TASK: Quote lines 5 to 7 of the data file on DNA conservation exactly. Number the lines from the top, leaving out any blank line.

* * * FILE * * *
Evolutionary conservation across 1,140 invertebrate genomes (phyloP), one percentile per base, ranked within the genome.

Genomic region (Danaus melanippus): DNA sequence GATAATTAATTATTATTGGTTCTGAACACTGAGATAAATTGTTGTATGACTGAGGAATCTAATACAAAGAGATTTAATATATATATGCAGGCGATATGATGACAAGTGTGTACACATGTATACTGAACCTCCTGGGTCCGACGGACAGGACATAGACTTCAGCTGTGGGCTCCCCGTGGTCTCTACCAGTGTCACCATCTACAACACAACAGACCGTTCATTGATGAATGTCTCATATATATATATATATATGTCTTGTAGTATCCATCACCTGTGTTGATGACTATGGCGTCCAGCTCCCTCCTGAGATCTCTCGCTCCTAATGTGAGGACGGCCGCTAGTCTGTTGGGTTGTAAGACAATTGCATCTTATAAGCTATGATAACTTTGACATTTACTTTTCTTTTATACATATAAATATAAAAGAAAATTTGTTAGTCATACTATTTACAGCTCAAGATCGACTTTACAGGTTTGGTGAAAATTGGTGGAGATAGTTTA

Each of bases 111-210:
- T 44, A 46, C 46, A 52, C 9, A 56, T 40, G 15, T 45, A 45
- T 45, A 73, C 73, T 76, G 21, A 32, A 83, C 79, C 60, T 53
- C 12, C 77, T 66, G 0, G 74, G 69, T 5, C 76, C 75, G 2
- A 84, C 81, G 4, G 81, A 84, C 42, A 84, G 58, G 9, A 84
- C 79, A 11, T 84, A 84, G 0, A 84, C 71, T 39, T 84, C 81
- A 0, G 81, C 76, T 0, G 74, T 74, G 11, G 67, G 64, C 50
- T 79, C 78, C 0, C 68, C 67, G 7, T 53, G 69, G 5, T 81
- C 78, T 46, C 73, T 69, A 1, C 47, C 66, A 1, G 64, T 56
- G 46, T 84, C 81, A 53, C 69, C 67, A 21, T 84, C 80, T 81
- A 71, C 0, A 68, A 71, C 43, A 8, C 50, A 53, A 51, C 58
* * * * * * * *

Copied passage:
- T 45, A 73, C 73, T 76, G 21, A 32, A 83, C 79, C 60, T 53
- C 12, C 77, T 66, G 0, G 74, G 69, T 5, C 76, C 75, G 2
- A 84, C 81, G 4, G 81, A 84, C 42, A 84, G 58, G 9, A 84